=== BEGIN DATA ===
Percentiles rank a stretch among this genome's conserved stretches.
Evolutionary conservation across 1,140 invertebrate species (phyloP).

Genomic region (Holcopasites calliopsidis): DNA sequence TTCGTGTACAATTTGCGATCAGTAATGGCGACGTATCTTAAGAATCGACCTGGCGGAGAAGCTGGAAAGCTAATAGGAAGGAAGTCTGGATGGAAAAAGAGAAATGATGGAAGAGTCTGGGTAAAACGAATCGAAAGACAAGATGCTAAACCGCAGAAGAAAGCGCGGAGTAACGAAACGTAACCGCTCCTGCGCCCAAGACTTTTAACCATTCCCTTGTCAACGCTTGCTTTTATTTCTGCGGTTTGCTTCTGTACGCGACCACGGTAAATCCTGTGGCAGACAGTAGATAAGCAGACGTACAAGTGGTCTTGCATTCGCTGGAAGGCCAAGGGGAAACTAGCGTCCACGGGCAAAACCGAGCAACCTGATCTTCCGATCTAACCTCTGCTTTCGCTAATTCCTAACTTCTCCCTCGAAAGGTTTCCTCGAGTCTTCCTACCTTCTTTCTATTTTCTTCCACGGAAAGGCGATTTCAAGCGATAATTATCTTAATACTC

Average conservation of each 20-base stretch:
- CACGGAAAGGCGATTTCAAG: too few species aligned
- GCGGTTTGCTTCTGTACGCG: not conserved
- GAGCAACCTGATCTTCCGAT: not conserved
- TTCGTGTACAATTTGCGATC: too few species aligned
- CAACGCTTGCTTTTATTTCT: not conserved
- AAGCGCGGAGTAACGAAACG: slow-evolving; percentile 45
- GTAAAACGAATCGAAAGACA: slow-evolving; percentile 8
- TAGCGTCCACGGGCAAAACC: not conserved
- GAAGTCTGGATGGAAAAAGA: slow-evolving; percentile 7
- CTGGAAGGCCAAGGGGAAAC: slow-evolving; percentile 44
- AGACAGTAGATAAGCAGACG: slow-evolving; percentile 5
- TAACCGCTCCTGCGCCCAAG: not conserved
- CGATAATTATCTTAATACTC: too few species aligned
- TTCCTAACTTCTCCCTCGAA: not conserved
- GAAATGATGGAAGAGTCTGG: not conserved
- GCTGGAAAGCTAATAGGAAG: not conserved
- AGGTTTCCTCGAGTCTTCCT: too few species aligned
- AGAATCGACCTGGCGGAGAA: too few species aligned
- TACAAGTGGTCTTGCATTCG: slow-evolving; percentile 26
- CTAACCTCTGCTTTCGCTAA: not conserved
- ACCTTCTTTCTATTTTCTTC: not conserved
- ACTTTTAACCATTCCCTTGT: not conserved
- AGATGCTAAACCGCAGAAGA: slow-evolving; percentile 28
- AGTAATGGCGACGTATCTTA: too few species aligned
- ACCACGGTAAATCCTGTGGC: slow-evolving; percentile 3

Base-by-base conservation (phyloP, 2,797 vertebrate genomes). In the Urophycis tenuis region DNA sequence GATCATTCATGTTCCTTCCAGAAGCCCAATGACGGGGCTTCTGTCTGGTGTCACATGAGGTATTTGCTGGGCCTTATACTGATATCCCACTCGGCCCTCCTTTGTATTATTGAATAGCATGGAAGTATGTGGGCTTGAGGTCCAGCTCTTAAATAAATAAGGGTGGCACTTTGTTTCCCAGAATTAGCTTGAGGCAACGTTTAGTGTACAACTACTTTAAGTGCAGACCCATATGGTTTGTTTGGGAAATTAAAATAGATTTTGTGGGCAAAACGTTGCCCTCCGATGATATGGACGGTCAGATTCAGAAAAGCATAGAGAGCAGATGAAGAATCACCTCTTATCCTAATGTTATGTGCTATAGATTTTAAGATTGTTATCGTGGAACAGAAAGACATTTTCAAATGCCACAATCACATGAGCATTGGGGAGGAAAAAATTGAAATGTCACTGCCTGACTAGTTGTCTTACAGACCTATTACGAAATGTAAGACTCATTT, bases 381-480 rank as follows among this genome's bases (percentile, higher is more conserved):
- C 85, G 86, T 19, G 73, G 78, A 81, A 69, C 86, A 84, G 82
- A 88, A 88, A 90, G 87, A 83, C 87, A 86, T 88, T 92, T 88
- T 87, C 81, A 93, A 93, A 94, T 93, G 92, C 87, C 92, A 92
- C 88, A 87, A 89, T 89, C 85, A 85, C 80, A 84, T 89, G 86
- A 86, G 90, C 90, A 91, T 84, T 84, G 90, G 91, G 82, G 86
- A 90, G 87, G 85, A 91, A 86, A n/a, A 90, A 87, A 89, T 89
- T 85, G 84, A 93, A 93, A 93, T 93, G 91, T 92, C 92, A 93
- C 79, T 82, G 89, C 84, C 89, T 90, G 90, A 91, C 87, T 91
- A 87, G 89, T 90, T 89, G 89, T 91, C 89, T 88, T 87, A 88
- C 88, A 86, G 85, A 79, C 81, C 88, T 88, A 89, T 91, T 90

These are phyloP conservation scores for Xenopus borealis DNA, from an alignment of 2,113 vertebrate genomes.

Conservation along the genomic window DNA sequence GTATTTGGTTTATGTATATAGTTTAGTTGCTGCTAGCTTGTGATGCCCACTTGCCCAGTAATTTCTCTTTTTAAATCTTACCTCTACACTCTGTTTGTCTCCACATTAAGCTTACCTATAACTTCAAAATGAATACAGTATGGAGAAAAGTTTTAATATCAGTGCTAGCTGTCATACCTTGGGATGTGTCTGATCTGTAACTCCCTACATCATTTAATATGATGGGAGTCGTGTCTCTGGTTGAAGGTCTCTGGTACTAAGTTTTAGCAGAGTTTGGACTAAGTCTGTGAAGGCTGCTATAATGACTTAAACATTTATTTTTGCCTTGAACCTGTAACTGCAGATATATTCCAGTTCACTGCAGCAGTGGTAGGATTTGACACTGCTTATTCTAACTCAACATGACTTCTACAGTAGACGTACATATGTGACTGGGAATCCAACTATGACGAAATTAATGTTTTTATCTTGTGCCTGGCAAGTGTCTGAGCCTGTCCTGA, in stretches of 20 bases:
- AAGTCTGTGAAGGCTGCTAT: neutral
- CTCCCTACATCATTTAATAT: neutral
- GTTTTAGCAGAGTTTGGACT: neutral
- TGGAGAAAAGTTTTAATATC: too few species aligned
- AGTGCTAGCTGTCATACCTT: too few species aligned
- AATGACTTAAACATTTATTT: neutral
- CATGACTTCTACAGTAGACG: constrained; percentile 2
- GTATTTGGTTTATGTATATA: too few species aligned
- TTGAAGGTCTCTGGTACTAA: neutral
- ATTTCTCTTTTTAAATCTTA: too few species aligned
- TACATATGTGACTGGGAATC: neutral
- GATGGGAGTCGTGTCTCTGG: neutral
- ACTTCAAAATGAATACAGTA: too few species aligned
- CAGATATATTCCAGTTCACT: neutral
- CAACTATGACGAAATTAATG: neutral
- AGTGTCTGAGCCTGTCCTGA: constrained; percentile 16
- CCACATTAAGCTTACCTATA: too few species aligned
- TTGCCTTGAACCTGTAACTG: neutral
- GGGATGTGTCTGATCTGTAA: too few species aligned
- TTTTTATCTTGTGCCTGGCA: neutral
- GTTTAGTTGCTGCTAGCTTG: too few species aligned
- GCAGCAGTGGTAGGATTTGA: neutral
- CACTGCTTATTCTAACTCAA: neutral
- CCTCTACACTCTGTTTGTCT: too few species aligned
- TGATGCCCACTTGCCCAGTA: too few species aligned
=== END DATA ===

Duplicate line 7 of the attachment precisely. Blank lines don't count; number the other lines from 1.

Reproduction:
- GAGCAACCTGATCTTCCGAT: not conserved